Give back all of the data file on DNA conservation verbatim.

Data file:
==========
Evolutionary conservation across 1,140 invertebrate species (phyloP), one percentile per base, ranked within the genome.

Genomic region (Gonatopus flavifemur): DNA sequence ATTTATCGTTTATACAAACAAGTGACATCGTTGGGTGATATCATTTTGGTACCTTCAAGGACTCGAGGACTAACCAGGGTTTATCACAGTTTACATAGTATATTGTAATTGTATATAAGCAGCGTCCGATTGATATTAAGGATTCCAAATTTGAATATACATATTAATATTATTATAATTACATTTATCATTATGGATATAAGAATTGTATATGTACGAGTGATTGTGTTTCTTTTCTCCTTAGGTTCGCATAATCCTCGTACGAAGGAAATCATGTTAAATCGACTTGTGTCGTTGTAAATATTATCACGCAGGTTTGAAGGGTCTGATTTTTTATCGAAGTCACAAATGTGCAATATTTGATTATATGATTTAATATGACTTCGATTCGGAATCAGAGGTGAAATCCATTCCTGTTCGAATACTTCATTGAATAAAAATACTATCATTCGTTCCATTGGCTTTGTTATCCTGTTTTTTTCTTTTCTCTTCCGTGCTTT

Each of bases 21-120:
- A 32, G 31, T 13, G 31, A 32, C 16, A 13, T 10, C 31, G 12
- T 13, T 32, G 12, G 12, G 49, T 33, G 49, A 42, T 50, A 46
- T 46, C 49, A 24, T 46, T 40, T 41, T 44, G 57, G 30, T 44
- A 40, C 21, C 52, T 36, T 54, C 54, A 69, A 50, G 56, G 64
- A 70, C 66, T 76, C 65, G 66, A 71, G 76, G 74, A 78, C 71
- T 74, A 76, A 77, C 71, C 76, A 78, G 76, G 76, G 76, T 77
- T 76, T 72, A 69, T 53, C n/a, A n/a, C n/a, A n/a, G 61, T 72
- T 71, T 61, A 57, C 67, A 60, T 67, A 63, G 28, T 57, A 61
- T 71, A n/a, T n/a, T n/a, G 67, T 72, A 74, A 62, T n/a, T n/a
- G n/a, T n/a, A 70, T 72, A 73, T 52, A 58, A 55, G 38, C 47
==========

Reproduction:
Evolutionary conservation across 1,140 invertebrate species (phyloP), one percentile per base, ranked within the genome.

Genomic region (Gonatopus flavifemur): DNA sequence ATTTATCGTTTATACAAACAAGTGACATCGTTGGGTGATATCATTTTGGTACCTTCAAGGACTCGAGGACTAACCAGGGTTTATCACAGTTTACATAGTATATTGTAATTGTATATAAGCAGCGTCCGATTGATATTAAGGATTCCAAATTTGAATATACATATTAATATTATTATAATTACATTTATCATTATGGATATAAGAATTGTATATGTACGAGTGATTGTGTTTCTTTTCTCCTTAGGTTCGCATAATCCTCGTACGAAGGAAATCATGTTAAATCGACTTGTGTCGTTGTAAATATTATCACGCAGGTTTGAAGGGTCTGATTTTTTATCGAAGTCACAAATGTGCAATATTTGATTATATGATTTAATATGACTTCGATTCGGAATCAGAGGTGAAATCCATTCCTGTTCGAATACTTCATTGAATAAAAATACTATCATTCGTTCCATTGGCTTTGTTATCCTGTTTTTTTCTTTTCTCTTCCGTGCTTT

Each of bases 21-120:
- A 32, G 31, T 13, G 31, A 32, C 16, A 13, T 10, C 31, G 12
- T 13, T 32, G 12, G 12, G 49, T 33, G 49, A 42, T 50, A 46
- T 46, C 49, A 24, T 46, T 40, T 41, T 44, G 57, G 30, T 44
- A 40, C 21, C 52, T 36, T 54, C 54, A 69, A 50, G 56, G 64
- A 70, C 66, T 76, C 65, G 66, A 71, G 76, G 74, A 78, C 71
- T 74, A 76, A 77, C 71, C 76, A 78, G 76, G 76, G 76, T 77
- T 76, T 72, A 69, T 53, C n/a, A n/a, C n/a, A n/a, G 61, T 72
- T 71, T 61, A 57, C 67, A 60, T 67, A 63, G 28, T 57, A 61
- T 71, A n/a, T n/a, T n/a, G 67, T 72, A 74, A 62, T n/a, T n/a
- G n/a, T n/a, A 70, T 72, A 73, T 52, A 58, A 55, G 38, C 47